I often get upset at myself whenever I pass judgment on another person. Should I get just as upset whenever I pass judgment on myself? I remember a tennis instructor pointing this out to me. He said, “You shouldn’t yell at your opponent or partner when they mess up. So, why do you yell at yourself when you mess up?” I’d never thought about that before. Is there a place for self-examination without self-condemnation in all this “judgment” talk?[featured-image single_newwindow=”false”]
When you “judge” yourself, you need to understand this as “self-audit” not self-condemnation. It is the ability to assess your own “junk” for what it really is. It’s more like discernment. Whether sin, unwise action, false belief, or a dominating passion, you see clearly your own issue. And, seeing it clearly, you deal with it in a manner appropriate to the issue.
Paul, John & Jesus on Judging
1. St. Paul does not “judge” (condemn) himself leaving any kind of “judgment” to God (1 Corinthians 4.1-5). To pass this kind of self-condemning judgment is to assume God’s authority. Paul will have no part in that.
2. It is best and wise to “judge” (discern) yourself now or face God’s judgment (discipline) later (1 Corinthians 11.29-31). This is to be done as one prepares to receive the body and blood of Christ. However, it is a good practice always.
St. John Chrysostom (349-407), Archbishop of Constantinople and important Early Church Father, writes:
Instead of passing idly by what are considered slight sins, let us daily require an account of ourselves, for words and glances, and execute sentence upon ourselves so as to be free from punishment later. This is the reason Paul said, “If we judge ourselves, we would not be judged.” Thus, if we judge ourselves for our sins everyday here, we shall preclude the severity of the judgment in that other place. But if we should be remiss, we shall be judged and chastised by the Lord. So, let us take the initiative in passing sentence upon ourselves with all good will, holding the court of conscience unbeknown to anyone. Let us examine our own thoughts and determine a proper verdict so that through fear of imminent punishment our mind may forebear to be dragged down and instead may check its impulses and by keeping in view that unsleeping eye, may ward off the devil’s advances.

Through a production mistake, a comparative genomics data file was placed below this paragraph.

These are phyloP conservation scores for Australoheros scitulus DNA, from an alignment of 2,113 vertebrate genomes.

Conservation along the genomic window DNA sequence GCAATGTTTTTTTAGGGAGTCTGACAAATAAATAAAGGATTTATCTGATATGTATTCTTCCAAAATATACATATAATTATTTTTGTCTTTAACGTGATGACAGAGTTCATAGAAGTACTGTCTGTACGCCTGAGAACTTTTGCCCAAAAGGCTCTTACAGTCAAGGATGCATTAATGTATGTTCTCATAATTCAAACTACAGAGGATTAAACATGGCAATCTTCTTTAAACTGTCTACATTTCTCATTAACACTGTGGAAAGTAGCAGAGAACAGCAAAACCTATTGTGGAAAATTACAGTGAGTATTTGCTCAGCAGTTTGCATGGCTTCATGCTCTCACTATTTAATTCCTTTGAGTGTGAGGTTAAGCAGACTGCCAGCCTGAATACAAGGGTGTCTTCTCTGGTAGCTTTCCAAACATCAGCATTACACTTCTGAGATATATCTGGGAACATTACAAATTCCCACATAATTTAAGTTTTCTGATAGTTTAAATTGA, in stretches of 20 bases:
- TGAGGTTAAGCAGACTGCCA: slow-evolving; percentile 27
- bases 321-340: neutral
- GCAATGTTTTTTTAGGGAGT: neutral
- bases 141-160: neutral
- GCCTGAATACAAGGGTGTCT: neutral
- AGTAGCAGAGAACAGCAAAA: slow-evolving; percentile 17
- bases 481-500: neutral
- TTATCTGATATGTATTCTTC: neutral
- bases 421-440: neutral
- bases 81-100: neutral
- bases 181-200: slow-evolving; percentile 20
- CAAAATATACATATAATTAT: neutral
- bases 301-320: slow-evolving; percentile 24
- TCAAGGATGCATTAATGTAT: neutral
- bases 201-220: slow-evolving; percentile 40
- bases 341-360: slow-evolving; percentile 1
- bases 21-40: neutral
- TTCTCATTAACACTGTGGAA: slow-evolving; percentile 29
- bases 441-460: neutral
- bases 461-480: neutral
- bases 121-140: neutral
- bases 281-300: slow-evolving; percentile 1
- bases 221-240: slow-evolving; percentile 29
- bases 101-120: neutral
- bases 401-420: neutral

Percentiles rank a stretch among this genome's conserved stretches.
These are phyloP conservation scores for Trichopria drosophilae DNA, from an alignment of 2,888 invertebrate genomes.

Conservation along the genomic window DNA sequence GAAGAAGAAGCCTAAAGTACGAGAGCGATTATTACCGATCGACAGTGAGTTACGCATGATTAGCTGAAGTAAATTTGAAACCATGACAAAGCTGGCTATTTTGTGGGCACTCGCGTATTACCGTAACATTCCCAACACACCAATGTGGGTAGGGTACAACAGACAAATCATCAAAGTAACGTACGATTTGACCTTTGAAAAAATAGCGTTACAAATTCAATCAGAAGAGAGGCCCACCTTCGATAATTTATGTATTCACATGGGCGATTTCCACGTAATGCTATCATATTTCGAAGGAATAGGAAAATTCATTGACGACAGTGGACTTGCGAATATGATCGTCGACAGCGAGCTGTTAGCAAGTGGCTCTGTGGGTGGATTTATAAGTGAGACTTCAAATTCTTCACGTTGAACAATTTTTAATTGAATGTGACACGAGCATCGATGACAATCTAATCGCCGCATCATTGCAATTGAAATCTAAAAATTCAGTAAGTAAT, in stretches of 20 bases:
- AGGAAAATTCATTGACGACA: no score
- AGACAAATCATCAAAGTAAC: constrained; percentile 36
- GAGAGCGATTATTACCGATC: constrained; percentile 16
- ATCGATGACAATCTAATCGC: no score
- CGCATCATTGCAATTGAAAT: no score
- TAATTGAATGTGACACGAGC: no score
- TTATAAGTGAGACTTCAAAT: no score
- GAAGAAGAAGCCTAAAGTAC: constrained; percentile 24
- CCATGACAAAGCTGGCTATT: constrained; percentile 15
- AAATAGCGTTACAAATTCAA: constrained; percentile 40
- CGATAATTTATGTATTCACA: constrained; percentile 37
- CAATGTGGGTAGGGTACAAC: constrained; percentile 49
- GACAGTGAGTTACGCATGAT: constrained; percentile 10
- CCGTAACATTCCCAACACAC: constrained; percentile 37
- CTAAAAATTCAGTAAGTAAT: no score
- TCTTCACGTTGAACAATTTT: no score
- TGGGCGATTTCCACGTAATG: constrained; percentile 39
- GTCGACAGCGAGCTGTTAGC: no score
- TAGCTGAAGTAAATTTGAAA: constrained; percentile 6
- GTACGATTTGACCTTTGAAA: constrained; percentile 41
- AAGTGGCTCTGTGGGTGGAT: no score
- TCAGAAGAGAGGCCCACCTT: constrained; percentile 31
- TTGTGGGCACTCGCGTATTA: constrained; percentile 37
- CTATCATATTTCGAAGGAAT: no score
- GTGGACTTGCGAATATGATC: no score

Who wants to know the reality of their own sins and faults? The person who’d rather face them now than face them at judgment time. Now or later. It’s really up to you.
3. Jesus instructs us to discern and remove the plank (log) in our own eye before attempting to deal with the speck in another’s eye (Matthew 7.3-5, Luke 6.41-42). Our efforts of discernment need to focus on our own hearts not on the hearts of others. (Wow! Did I just write that? That is contrary to almost everything I’ve done in ministry.)
That’s why this Orthodox prayer used during Great Lent is so beneficial to the soul:
O Lord and Master of my life, give me not a spirit of sloth, idle curiosity, love of power, and useless chatter. Rather, accord to me Your servant a spirit of chastity, humility, patience, and love. Yes, Lord and King, grant that I may see my own faults and not condemn my brother, for blessed are You forever and ever. AMEN.
So, a good place to start in discerning your own sins and weaknesses, is to ask God to reveal them to you. Yikes! Crazy, huh?!?
Are You One of These?
From this we learn who will learn to discern their own “junk“ —
- The humble person who doesn’t play God.
- The discerning person who is open and unafraid to see themselves for who they really are.
- The honest person who doesn’t want anything (including his/her own self-delusions) to hinder any relationship.
You and I are invited into the “non-judgmental” zone on the journey.
I hear it’s a beautiful place.